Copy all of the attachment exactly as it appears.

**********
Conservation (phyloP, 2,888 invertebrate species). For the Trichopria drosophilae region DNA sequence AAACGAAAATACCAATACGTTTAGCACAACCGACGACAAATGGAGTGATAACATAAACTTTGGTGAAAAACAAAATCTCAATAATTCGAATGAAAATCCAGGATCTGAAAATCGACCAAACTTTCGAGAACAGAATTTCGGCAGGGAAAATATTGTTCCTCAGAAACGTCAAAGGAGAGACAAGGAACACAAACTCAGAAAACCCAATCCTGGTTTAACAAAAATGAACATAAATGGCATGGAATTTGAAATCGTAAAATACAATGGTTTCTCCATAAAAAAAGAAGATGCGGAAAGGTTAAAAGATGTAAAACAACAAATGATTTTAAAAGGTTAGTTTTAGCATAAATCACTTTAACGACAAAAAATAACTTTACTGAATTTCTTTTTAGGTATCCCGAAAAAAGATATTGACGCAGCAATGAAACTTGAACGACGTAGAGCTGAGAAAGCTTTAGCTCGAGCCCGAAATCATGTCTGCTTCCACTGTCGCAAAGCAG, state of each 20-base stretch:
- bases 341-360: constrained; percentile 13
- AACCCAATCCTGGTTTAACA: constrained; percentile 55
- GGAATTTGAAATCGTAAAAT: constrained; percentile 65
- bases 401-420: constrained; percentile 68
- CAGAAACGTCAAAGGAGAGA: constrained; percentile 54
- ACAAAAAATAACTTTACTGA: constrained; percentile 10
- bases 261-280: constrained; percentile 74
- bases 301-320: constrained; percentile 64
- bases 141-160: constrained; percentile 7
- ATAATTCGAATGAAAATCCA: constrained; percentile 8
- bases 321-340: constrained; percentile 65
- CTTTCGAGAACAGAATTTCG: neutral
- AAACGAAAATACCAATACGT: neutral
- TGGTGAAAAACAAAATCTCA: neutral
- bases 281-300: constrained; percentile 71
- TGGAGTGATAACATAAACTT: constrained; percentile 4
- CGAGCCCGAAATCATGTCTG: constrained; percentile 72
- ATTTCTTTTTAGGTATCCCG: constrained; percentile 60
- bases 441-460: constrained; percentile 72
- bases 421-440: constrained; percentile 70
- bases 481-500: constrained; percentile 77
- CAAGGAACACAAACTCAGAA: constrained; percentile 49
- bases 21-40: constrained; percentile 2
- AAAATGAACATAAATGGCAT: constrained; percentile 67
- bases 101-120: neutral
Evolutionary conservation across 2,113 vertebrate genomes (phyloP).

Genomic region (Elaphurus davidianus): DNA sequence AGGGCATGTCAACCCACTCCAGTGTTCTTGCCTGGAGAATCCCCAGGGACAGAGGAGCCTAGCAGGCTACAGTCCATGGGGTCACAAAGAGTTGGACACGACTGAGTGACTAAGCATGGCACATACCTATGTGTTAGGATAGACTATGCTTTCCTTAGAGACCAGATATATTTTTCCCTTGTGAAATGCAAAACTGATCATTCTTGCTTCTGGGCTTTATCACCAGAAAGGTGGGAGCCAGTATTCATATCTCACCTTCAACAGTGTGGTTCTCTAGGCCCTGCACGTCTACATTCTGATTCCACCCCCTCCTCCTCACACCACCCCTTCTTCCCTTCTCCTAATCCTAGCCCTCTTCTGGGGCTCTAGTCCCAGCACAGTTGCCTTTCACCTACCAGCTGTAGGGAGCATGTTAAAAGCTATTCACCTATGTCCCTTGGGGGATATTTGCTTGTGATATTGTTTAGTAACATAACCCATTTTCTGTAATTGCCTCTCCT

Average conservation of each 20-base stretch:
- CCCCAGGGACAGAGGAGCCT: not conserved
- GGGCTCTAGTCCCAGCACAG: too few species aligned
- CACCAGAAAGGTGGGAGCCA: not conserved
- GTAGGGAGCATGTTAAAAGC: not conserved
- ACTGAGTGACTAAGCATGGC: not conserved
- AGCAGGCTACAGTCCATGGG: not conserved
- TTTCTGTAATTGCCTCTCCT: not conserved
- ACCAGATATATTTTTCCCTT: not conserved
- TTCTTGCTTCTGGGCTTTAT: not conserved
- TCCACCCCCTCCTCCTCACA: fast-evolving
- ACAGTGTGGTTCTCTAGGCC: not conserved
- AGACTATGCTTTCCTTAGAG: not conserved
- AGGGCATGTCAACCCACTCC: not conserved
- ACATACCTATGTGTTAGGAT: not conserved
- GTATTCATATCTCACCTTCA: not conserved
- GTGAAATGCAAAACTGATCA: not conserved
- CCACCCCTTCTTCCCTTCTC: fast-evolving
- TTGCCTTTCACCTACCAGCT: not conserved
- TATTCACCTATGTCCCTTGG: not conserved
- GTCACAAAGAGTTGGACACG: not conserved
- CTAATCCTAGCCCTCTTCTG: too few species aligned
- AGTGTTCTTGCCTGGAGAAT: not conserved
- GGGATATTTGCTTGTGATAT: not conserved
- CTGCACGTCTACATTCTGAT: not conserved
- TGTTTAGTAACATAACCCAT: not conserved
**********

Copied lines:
Conservation (phyloP, 2,888 invertebrate species). For the Trichopria drosophilae region DNA sequence AAACGAAAATACCAATACGTTTAGCACAACCGACGACAAATGGAGTGATAACATAAACTTTGGTGAAAAACAAAATCTCAATAATTCGAATGAAAATCCAGGATCTGAAAATCGACCAAACTTTCGAGAACAGAATTTCGGCAGGGAAAATATTGTTCCTCAGAAACGTCAAAGGAGAGACAAGGAACACAAACTCAGAAAACCCAATCCTGGTTTAACAAAAATGAACATAAATGGCATGGAATTTGAAATCGTAAAATACAATGGTTTCTCCATAAAAAAAGAAGATGCGGAAAGGTTAAAAGATGTAAAACAACAAATGATTTTAAAAGGTTAGTTTTAGCATAAATCACTTTAACGACAAAAAATAACTTTACTGAATTTCTTTTTAGGTATCCCGAAAAAAGATATTGACGCAGCAATGAAACTTGAACGACGTAGAGCTGAGAAAGCTTTAGCTCGAGCCCGAAATCATGTCTGCTTCCACTGTCGCAAAGCAG, state of each 20-base stretch:
- bases 341-360: constrained; percentile 13
- AACCCAATCCTGGTTTAACA: constrained; percentile 55
- GGAATTTGAAATCGTAAAAT: constrained; percentile 65
- bases 401-420: constrained; percentile 68
- CAGAAACGTCAAAGGAGAGA: constrained; percentile 54
- ACAAAAAATAACTTTACTGA: constrained; percentile 10
- bases 261-280: constrained; percentile 74
- bases 301-320: constrained; percentile 64
- bases 141-160: constrained; percentile 7
- ATAATTCGAATGAAAATCCA: constrained; percentile 8
- bases 321-340: constrained; percentile 65
- CTTTCGAGAACAGAATTTCG: neutral
- AAACGAAAATACCAATACGT: neutral
- TGGTGAAAAACAAAATCTCA: neutral
- bases 281-300: constrained; percentile 71
- TGGAGTGATAACATAAACTT: constrained; percentile 4
- CGAGCCCGAAATCATGTCTG: constrained; percentile 72
- ATTTCTTTTTAGGTATCCCG: constrained; percentile 60
- bases 441-460: constrained; percentile 72
- bases 421-440: constrained; percentile 70
- bases 481-500: constrained; percentile 77
- CAAGGAACACAAACTCAGAA: constrained; percentile 49
- bases 21-40: constrained; percentile 2
- AAAATGAACATAAATGGCAT: constrained; percentile 67
- bases 101-120: neutral
Evolutionary conservation across 2,113 vertebrate genomes (phyloP).

Genomic region (Elaphurus davidianus): DNA sequence AGGGCATGTCAACCCACTCCAGTGTTCTTGCCTGGAGAATCCCCAGGGACAGAGGAGCCTAGCAGGCTACAGTCCATGGGGTCACAAAGAGTTGGACACGACTGAGTGACTAAGCATGGCACATACCTATGTGTTAGGATAGACTATGCTTTCCTTAGAGACCAGATATATTTTTCCCTTGTGAAATGCAAAACTGATCATTCTTGCTTCTGGGCTTTATCACCAGAAAGGTGGGAGCCAGTATTCATATCTCACCTTCAACAGTGTGGTTCTCTAGGCCCTGCACGTCTACATTCTGATTCCACCCCCTCCTCCTCACACCACCCCTTCTTCCCTTCTCCTAATCCTAGCCCTCTTCTGGGGCTCTAGTCCCAGCACAGTTGCCTTTCACCTACCAGCTGTAGGGAGCATGTTAAAAGCTATTCACCTATGTCCCTTGGGGGATATTTGCTTGTGATATTGTTTAGTAACATAACCCATTTTCTGTAATTGCCTCTCCT

Average conservation of each 20-base stretch:
- CCCCAGGGACAGAGGAGCCT: not conserved
- GGGCTCTAGTCCCAGCACAG: too few species aligned
- CACCAGAAAGGTGGGAGCCA: not conserved
- GTAGGGAGCATGTTAAAAGC: not conserved
- ACTGAGTGACTAAGCATGGC: not conserved
- AGCAGGCTACAGTCCATGGG: not conserved
- TTTCTGTAATTGCCTCTCCT: not conserved
- ACCAGATATATTTTTCCCTT: not conserved
- TTCTTGCTTCTGGGCTTTAT: not conserved
- TCCACCCCCTCCTCCTCACA: fast-evolving
- ACAGTGTGGTTCTCTAGGCC: not conserved
- AGACTATGCTTTCCTTAGAG: not conserved
- AGGGCATGTCAACCCACTCC: not conserved
- ACATACCTATGTGTTAGGAT: not conserved
- GTATTCATATCTCACCTTCA: not conserved
- GTGAAATGCAAAACTGATCA: not conserved
- CCACCCCTTCTTCCCTTCTC: fast-evolving
- TTGCCTTTCACCTACCAGCT: not conserved
- TATTCACCTATGTCCCTTGG: not conserved
- GTCACAAAGAGTTGGACACG: not conserved
- CTAATCCTAGCCCTCTTCTG: too few species aligned
- AGTGTTCTTGCCTGGAGAAT: not conserved
- GGGATATTTGCTTGTGATAT: not conserved
- CTGCACGTCTACATTCTGAT: not conserved
- TGTTTAGTAACATAACCCAT: not conserved